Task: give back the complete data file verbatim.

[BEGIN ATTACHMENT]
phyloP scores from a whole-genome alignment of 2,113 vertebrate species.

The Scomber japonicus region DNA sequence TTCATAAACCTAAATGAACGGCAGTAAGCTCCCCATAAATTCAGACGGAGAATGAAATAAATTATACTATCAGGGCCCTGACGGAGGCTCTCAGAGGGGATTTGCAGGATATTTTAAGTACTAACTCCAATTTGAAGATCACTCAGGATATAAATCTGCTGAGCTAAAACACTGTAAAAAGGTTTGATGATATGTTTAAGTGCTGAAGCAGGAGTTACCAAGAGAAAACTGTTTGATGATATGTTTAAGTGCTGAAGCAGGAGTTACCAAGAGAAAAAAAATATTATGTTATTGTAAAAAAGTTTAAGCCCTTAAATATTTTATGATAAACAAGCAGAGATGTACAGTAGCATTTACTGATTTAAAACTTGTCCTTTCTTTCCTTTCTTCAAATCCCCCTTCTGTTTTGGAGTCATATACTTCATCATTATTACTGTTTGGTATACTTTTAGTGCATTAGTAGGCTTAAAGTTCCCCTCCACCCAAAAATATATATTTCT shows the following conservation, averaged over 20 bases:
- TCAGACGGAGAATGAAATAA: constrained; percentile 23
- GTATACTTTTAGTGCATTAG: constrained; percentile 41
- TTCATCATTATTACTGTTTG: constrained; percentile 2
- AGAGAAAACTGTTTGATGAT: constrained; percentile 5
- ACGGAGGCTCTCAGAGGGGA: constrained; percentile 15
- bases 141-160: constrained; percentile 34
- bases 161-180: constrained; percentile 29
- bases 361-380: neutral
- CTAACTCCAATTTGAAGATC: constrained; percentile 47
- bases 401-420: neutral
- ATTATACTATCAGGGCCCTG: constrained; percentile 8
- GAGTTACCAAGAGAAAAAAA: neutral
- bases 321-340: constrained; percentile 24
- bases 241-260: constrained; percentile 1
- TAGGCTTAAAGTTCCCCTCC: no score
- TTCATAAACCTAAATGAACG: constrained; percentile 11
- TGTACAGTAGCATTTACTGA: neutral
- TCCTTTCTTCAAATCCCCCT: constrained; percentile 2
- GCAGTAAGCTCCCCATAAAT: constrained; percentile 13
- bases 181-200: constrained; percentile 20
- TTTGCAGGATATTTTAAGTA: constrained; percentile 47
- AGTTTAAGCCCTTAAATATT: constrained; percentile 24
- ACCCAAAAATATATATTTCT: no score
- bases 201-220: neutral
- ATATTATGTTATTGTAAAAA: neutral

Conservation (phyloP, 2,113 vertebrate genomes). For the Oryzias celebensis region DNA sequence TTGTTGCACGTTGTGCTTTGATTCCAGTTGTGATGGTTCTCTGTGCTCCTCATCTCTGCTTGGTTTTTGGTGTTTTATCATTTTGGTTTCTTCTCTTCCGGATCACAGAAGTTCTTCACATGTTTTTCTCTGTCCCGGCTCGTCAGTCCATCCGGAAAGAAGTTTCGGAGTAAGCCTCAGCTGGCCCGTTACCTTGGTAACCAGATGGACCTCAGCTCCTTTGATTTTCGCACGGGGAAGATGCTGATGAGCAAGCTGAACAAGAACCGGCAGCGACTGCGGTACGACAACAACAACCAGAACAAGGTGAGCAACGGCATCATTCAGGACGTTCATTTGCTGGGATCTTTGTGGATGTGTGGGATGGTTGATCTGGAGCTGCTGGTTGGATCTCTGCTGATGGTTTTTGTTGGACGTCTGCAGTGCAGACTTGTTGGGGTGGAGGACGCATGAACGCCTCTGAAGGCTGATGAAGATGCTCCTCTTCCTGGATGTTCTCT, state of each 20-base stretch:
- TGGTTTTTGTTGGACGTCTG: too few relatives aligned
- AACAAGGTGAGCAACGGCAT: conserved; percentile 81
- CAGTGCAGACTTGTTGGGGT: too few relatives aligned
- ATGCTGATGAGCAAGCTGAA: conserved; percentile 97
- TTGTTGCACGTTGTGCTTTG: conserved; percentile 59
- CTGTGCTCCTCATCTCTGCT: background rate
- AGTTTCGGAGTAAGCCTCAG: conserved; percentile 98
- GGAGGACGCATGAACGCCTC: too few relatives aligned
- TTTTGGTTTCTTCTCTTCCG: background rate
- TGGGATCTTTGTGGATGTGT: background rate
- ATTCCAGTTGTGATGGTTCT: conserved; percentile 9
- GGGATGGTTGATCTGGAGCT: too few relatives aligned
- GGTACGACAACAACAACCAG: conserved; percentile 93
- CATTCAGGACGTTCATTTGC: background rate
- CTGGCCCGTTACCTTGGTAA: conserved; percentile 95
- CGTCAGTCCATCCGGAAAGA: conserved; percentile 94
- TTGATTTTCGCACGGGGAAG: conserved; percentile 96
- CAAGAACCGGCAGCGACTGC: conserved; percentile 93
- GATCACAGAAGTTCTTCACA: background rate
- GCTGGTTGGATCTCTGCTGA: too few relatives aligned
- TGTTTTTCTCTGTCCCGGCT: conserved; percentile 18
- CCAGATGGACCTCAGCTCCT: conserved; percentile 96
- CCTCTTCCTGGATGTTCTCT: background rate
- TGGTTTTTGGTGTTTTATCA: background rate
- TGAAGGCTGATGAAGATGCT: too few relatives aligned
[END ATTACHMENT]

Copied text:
phyloP scores from a whole-genome alignment of 2,113 vertebrate species.

The Scomber japonicus region DNA sequence TTCATAAACCTAAATGAACGGCAGTAAGCTCCCCATAAATTCAGACGGAGAATGAAATAAATTATACTATCAGGGCCCTGACGGAGGCTCTCAGAGGGGATTTGCAGGATATTTTAAGTACTAACTCCAATTTGAAGATCACTCAGGATATAAATCTGCTGAGCTAAAACACTGTAAAAAGGTTTGATGATATGTTTAAGTGCTGAAGCAGGAGTTACCAAGAGAAAACTGTTTGATGATATGTTTAAGTGCTGAAGCAGGAGTTACCAAGAGAAAAAAAATATTATGTTATTGTAAAAAAGTTTAAGCCCTTAAATATTTTATGATAAACAAGCAGAGATGTACAGTAGCATTTACTGATTTAAAACTTGTCCTTTCTTTCCTTTCTTCAAATCCCCCTTCTGTTTTGGAGTCATATACTTCATCATTATTACTGTTTGGTATACTTTTAGTGCATTAGTAGGCTTAAAGTTCCCCTCCACCCAAAAATATATATTTCT shows the following conservation, averaged over 20 bases:
- TCAGACGGAGAATGAAATAA: constrained; percentile 23
- GTATACTTTTAGTGCATTAG: constrained; percentile 41
- TTCATCATTATTACTGTTTG: constrained; percentile 2
- AGAGAAAACTGTTTGATGAT: constrained; percentile 5
- ACGGAGGCTCTCAGAGGGGA: constrained; percentile 15
- bases 141-160: constrained; percentile 34
- bases 161-180: constrained; percentile 29
- bases 361-380: neutral
- CTAACTCCAATTTGAAGATC: constrained; percentile 47
- bases 401-420: neutral
- ATTATACTATCAGGGCCCTG: constrained; percentile 8
- GAGTTACCAAGAGAAAAAAA: neutral
- bases 321-340: constrained; percentile 24
- bases 241-260: constrained; percentile 1
- TAGGCTTAAAGTTCCCCTCC: no score
- TTCATAAACCTAAATGAACG: constrained; percentile 11
- TGTACAGTAGCATTTACTGA: neutral
- TCCTTTCTTCAAATCCCCCT: constrained; percentile 2
- GCAGTAAGCTCCCCATAAAT: constrained; percentile 13
- bases 181-200: constrained; percentile 20
- TTTGCAGGATATTTTAAGTA: constrained; percentile 47
- AGTTTAAGCCCTTAAATATT: constrained; percentile 24
- ACCCAAAAATATATATTTCT: no score
- bases 201-220: neutral
- ATATTATGTTATTGTAAAAA: neutral

Conservation (phyloP, 2,113 vertebrate genomes). For the Oryzias celebensis region DNA sequence TTGTTGCACGTTGTGCTTTGATTCCAGTTGTGATGGTTCTCTGTGCTCCTCATCTCTGCTTGGTTTTTGGTGTTTTATCATTTTGGTTTCTTCTCTTCCGGATCACAGAAGTTCTTCACATGTTTTTCTCTGTCCCGGCTCGTCAGTCCATCCGGAAAGAAGTTTCGGAGTAAGCCTCAGCTGGCCCGTTACCTTGGTAACCAGATGGACCTCAGCTCCTTTGATTTTCGCACGGGGAAGATGCTGATGAGCAAGCTGAACAAGAACCGGCAGCGACTGCGGTACGACAACAACAACCAGAACAAGGTGAGCAACGGCATCATTCAGGACGTTCATTTGCTGGGATCTTTGTGGATGTGTGGGATGGTTGATCTGGAGCTGCTGGTTGGATCTCTGCTGATGGTTTTTGTTGGACGTCTGCAGTGCAGACTTGTTGGGGTGGAGGACGCATGAACGCCTCTGAAGGCTGATGAAGATGCTCCTCTTCCTGGATGTTCTCT, state of each 20-base stretch:
- TGGTTTTTGTTGGACGTCTG: too few relatives aligned
- AACAAGGTGAGCAACGGCAT: conserved; percentile 81
- CAGTGCAGACTTGTTGGGGT: too few relatives aligned
- ATGCTGATGAGCAAGCTGAA: conserved; percentile 97
- TTGTTGCACGTTGTGCTTTG: conserved; percentile 59
- CTGTGCTCCTCATCTCTGCT: background rate
- AGTTTCGGAGTAAGCCTCAG: conserved; percentile 98
- GGAGGACGCATGAACGCCTC: too few relatives aligned
- TTTTGGTTTCTTCTCTTCCG: background rate
- TGGGATCTTTGTGGATGTGT: background rate
- ATTCCAGTTGTGATGGTTCT: conserved; percentile 9
- GGGATGGTTGATCTGGAGCT: too few relatives aligned
- GGTACGACAACAACAACCAG: conserved; percentile 93
- CATTCAGGACGTTCATTTGC: background rate
- CTGGCCCGTTACCTTGGTAA: conserved; percentile 95
- CGTCAGTCCATCCGGAAAGA: conserved; percentile 94
- TTGATTTTCGCACGGGGAAG: conserved; percentile 96
- CAAGAACCGGCAGCGACTGC: conserved; percentile 93
- GATCACAGAAGTTCTTCACA: background rate
- GCTGGTTGGATCTCTGCTGA: too few relatives aligned
- TGTTTTTCTCTGTCCCGGCT: conserved; percentile 18
- CCAGATGGACCTCAGCTCCT: conserved; percentile 96
- CCTCTTCCTGGATGTTCTCT: background rate
- TGGTTTTTGGTGTTTTATCA: background rate
- TGAAGGCTGATGAAGATGCT: too few relatives aligned